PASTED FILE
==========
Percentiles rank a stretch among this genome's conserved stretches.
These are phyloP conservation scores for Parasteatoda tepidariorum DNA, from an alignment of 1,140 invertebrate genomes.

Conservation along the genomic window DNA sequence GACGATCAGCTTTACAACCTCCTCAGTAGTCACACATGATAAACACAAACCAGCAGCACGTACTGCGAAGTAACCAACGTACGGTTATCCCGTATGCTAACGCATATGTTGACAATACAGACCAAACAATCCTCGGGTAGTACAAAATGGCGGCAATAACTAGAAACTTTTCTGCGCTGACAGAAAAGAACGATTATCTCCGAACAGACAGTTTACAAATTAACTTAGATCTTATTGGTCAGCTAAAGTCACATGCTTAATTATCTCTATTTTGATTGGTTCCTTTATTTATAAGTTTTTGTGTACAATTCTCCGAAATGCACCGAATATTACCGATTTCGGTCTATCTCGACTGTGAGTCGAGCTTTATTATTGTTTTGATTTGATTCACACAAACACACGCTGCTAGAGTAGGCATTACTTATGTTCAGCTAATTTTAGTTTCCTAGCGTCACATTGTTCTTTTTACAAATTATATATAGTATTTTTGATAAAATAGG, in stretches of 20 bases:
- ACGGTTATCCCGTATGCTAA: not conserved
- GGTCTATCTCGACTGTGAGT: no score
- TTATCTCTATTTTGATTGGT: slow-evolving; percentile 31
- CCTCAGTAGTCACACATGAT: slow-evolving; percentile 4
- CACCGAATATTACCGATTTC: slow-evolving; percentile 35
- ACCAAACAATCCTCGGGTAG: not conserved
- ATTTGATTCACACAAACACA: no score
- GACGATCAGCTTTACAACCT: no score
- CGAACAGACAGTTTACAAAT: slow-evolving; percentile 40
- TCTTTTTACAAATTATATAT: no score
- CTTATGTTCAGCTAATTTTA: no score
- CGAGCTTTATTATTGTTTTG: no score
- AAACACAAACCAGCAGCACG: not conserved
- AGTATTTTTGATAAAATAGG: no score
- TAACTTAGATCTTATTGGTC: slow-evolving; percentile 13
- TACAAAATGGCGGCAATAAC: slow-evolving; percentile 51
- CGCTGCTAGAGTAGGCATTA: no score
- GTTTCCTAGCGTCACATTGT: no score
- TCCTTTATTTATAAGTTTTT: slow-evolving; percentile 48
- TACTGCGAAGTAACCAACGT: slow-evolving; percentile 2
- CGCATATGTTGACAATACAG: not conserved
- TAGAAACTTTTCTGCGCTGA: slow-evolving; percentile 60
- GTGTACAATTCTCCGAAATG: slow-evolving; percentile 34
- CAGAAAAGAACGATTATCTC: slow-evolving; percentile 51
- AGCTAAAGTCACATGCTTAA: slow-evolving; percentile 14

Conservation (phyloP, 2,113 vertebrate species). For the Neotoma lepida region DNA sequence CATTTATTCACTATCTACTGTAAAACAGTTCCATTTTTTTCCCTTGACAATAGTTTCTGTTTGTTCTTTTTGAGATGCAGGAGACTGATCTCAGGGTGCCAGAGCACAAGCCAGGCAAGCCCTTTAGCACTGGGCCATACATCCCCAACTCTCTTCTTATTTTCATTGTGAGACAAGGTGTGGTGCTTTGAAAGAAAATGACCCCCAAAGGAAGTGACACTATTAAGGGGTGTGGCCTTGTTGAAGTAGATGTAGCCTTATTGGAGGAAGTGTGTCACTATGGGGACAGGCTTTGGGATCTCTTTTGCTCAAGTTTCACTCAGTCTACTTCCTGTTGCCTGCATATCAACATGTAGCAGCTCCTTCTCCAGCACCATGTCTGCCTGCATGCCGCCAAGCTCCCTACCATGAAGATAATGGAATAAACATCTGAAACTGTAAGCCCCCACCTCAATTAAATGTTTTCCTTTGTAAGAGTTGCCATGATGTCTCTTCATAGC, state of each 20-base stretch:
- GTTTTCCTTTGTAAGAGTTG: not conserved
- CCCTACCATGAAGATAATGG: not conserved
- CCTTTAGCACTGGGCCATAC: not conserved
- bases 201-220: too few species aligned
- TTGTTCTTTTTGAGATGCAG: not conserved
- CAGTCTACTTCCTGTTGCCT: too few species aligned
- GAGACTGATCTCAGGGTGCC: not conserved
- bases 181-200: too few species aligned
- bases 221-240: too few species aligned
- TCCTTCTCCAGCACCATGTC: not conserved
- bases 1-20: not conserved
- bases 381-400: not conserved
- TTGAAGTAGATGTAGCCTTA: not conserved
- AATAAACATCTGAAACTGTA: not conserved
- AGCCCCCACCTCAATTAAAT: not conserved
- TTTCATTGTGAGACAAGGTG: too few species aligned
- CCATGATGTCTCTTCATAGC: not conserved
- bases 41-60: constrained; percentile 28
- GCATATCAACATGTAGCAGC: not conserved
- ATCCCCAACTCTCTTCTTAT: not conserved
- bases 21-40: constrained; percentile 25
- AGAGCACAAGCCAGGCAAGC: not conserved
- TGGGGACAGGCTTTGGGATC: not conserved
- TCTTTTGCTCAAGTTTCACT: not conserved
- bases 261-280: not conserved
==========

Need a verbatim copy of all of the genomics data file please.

Percentiles rank a stretch among this genome's conserved stretches.
These are phyloP conservation scores for Parasteatoda tepidariorum DNA, from an alignment of 1,140 invertebrate genomes.

Conservation along the genomic window DNA sequence GACGATCAGCTTTACAACCTCCTCAGTAGTCACACATGATAAACACAAACCAGCAGCACGTACTGCGAAGTAACCAACGTACGGTTATCCCGTATGCTAACGCATATGTTGACAATACAGACCAAACAATCCTCGGGTAGTACAAAATGGCGGCAATAACTAGAAACTTTTCTGCGCTGACAGAAAAGAACGATTATCTCCGAACAGACAGTTTACAAATTAACTTAGATCTTATTGGTCAGCTAAAGTCACATGCTTAATTATCTCTATTTTGATTGGTTCCTTTATTTATAAGTTTTTGTGTACAATTCTCCGAAATGCACCGAATATTACCGATTTCGGTCTATCTCGACTGTGAGTCGAGCTTTATTATTGTTTTGATTTGATTCACACAAACACACGCTGCTAGAGTAGGCATTACTTATGTTCAGCTAATTTTAGTTTCCTAGCGTCACATTGTTCTTTTTACAAATTATATATAGTATTTTTGATAAAATAGG, in stretches of 20 bases:
- ACGGTTATCCCGTATGCTAA: not conserved
- GGTCTATCTCGACTGTGAGT: no score
- TTATCTCTATTTTGATTGGT: slow-evolving; percentile 31
- CCTCAGTAGTCACACATGAT: slow-evolving; percentile 4
- CACCGAATATTACCGATTTC: slow-evolving; percentile 35
- ACCAAACAATCCTCGGGTAG: not conserved
- ATTTGATTCACACAAACACA: no score
- GACGATCAGCTTTACAACCT: no score
- CGAACAGACAGTTTACAAAT: slow-evolving; percentile 40
- TCTTTTTACAAATTATATAT: no score
- CTTATGTTCAGCTAATTTTA: no score
- CGAGCTTTATTATTGTTTTG: no score
- AAACACAAACCAGCAGCACG: not conserved
- AGTATTTTTGATAAAATAGG: no score
- TAACTTAGATCTTATTGGTC: slow-evolving; percentile 13
- TACAAAATGGCGGCAATAAC: slow-evolving; percentile 51
- CGCTGCTAGAGTAGGCATTA: no score
- GTTTCCTAGCGTCACATTGT: no score
- TCCTTTATTTATAAGTTTTT: slow-evolving; percentile 48
- TACTGCGAAGTAACCAACGT: slow-evolving; percentile 2
- CGCATATGTTGACAATACAG: not conserved
- TAGAAACTTTTCTGCGCTGA: slow-evolving; percentile 60
- GTGTACAATTCTCCGAAATG: slow-evolving; percentile 34
- CAGAAAAGAACGATTATCTC: slow-evolving; percentile 51
- AGCTAAAGTCACATGCTTAA: slow-evolving; percentile 14

Conservation (phyloP, 2,113 vertebrate species). For the Neotoma lepida region DNA sequence CATTTATTCACTATCTACTGTAAAACAGTTCCATTTTTTTCCCTTGACAATAGTTTCTGTTTGTTCTTTTTGAGATGCAGGAGACTGATCTCAGGGTGCCAGAGCACAAGCCAGGCAAGCCCTTTAGCACTGGGCCATACATCCCCAACTCTCTTCTTATTTTCATTGTGAGACAAGGTGTGGTGCTTTGAAAGAAAATGACCCCCAAAGGAAGTGACACTATTAAGGGGTGTGGCCTTGTTGAAGTAGATGTAGCCTTATTGGAGGAAGTGTGTCACTATGGGGACAGGCTTTGGGATCTCTTTTGCTCAAGTTTCACTCAGTCTACTTCCTGTTGCCTGCATATCAACATGTAGCAGCTCCTTCTCCAGCACCATGTCTGCCTGCATGCCGCCAAGCTCCCTACCATGAAGATAATGGAATAAACATCTGAAACTGTAAGCCCCCACCTCAATTAAATGTTTTCCTTTGTAAGAGTTGCCATGATGTCTCTTCATAGC, state of each 20-base stretch:
- GTTTTCCTTTGTAAGAGTTG: not conserved
- CCCTACCATGAAGATAATGG: not conserved
- CCTTTAGCACTGGGCCATAC: not conserved
- bases 201-220: too few species aligned
- TTGTTCTTTTTGAGATGCAG: not conserved
- CAGTCTACTTCCTGTTGCCT: too few species aligned
- GAGACTGATCTCAGGGTGCC: not conserved
- bases 181-200: too few species aligned
- bases 221-240: too few species aligned
- TCCTTCTCCAGCACCATGTC: not conserved
- bases 1-20: not conserved
- bases 381-400: not conserved
- TTGAAGTAGATGTAGCCTTA: not conserved
- AATAAACATCTGAAACTGTA: not conserved
- AGCCCCCACCTCAATTAAAT: not conserved
- TTTCATTGTGAGACAAGGTG: too few species aligned
- CCATGATGTCTCTTCATAGC: not conserved
- bases 41-60: constrained; percentile 28
- GCATATCAACATGTAGCAGC: not conserved
- ATCCCCAACTCTCTTCTTAT: not conserved
- bases 21-40: constrained; percentile 25
- AGAGCACAAGCCAGGCAAGC: not conserved
- TGGGGACAGGCTTTGGGATC: not conserved
- TCTTTTGCTCAAGTTTCACT: not conserved
- bases 261-280: not conserved